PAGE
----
2. Not Embracing E-Commerce — “Lavin says that while the U.S. has a mature brick-and-mortar merchandising system that’s been around for two hundred years, Chinese customers primarily shop online. ‘E-commerce is often the icing on the cake in the U.S.,’ says Lavin. ‘But in China, e-commerce is the cake.'”
  3. Failing to Market Differently — “Lavin says getting your products there is only the first step. ‘What we like to say is that distribution ain’t marketing,’ he says. ‘You’ve reached the starting line, not the finish line. Companies must realize that when they’re entering a new market like China, they are essentially starting over when it comes to building up brand awareness and goodwill among potential customers.”
  4. Trying to Do It All Yourself — “If you’ve made the decision to sell in China, then you should also be willing to partner with other businesses to make that move a success.”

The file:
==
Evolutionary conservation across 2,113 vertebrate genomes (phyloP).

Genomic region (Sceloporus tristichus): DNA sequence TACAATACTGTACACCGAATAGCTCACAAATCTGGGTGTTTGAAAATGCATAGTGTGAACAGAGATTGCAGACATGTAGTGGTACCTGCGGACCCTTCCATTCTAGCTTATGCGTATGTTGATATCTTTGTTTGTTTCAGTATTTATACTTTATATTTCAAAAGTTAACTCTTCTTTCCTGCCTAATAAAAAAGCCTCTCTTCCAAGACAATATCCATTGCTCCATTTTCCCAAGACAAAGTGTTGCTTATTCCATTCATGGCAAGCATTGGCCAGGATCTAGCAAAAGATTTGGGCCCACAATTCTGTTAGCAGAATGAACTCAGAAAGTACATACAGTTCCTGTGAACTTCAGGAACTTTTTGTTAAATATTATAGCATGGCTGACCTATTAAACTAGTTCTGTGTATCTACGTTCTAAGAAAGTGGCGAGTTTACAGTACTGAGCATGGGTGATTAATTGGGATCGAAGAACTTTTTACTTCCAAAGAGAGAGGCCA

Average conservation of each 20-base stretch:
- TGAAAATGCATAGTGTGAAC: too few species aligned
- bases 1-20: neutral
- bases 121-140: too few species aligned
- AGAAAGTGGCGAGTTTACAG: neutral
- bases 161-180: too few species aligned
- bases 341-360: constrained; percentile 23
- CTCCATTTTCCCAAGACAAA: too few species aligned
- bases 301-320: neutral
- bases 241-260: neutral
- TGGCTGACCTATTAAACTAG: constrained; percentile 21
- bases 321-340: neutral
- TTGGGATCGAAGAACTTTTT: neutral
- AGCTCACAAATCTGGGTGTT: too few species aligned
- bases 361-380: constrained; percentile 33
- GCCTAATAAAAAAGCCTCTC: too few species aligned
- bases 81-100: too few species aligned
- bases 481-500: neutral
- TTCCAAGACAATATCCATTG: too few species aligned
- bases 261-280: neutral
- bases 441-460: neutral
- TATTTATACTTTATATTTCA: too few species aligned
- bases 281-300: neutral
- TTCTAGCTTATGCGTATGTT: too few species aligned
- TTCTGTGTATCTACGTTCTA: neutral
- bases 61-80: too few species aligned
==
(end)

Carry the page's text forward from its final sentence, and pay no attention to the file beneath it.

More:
5. Obsessing Over Currency Fluctuations — “One thing you don’t have to worry too much about when selling in China is the fluctuation of global currencies. Lavin says that if you’re selling less than $3,000 worth of goods a day or less, you can simply make minor price adjustments to your products as needed without worrying about any kind of currency hedge strategy. Then again, if you are selling upwards of $50 million worth of goods a year, you might want to think about putting such a plan in place.”
  6. Starting Too Fast — “Lavin suggests that every company start with what he calls a soft launch, where you begin selling a fraction of the products you might otherwise be doing in the U.S. as a way to work the kinks out of everything from the warehouse.”

 

Click the image to read more.

 

Reminder: Two Zarb Speakers Today

Kathleen Stanley, Senior VP of Capital One Bank, will be speaking at 11:15 AM. Shapiro Alumni House, South Campus, Hofstra University. More Details
 
Matt Seeley, Group President, North America Experian Marketing Services, will be speaking from 6:00-8:00 PM. Student Center Theater, Sondra and David S. Mack Student Center, North Campus. More Details

Zarb Executive Speaker: Matt Seeley, Experian

On Wednesday, April 27, 2016, 6:00-8:00 PM, Matt Seeley, Group President, North America Experian Marketing Services, will be speaking on “Creating Consistency in Change.”